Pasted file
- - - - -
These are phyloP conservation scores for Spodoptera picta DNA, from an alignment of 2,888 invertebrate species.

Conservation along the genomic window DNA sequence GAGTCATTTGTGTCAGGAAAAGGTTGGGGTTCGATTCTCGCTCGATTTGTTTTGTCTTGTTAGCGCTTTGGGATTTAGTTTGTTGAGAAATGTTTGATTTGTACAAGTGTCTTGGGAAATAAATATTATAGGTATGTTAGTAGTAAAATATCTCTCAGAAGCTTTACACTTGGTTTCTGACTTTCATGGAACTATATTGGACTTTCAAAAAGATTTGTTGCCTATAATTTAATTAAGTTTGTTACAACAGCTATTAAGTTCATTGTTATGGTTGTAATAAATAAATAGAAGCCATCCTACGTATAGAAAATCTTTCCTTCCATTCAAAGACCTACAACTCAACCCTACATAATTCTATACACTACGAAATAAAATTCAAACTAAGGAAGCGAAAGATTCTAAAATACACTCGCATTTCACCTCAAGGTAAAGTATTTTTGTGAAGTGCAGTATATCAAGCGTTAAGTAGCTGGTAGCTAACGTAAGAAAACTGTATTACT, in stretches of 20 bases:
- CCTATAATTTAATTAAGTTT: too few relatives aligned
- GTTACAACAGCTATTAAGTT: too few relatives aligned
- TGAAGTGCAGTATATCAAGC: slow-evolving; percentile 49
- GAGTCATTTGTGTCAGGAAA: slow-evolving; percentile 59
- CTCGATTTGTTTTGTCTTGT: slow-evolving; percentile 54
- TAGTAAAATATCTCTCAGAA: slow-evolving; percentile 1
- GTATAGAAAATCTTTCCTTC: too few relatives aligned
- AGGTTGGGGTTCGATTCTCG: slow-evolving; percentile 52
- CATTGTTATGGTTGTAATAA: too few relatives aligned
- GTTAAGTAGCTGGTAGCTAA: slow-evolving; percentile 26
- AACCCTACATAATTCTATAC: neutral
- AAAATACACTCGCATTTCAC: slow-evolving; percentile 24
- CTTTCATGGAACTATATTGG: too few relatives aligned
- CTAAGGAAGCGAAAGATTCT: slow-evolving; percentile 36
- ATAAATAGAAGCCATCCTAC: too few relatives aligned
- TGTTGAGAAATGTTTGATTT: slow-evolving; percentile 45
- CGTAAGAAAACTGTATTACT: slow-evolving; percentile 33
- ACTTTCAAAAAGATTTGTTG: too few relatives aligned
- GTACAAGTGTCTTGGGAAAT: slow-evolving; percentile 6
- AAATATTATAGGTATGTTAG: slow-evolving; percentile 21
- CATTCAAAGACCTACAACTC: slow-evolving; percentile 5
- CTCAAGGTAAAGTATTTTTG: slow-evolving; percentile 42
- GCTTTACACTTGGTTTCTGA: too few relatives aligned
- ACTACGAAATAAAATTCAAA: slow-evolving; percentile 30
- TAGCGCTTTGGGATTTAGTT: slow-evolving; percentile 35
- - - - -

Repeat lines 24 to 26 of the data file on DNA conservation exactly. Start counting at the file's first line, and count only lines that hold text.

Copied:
- CTCAAGGTAAAGTATTTTTG: slow-evolving; percentile 42
- GCTTTACACTTGGTTTCTGA: too few relatives aligned
- ACTACGAAATAAAATTCAAA: slow-evolving; percentile 30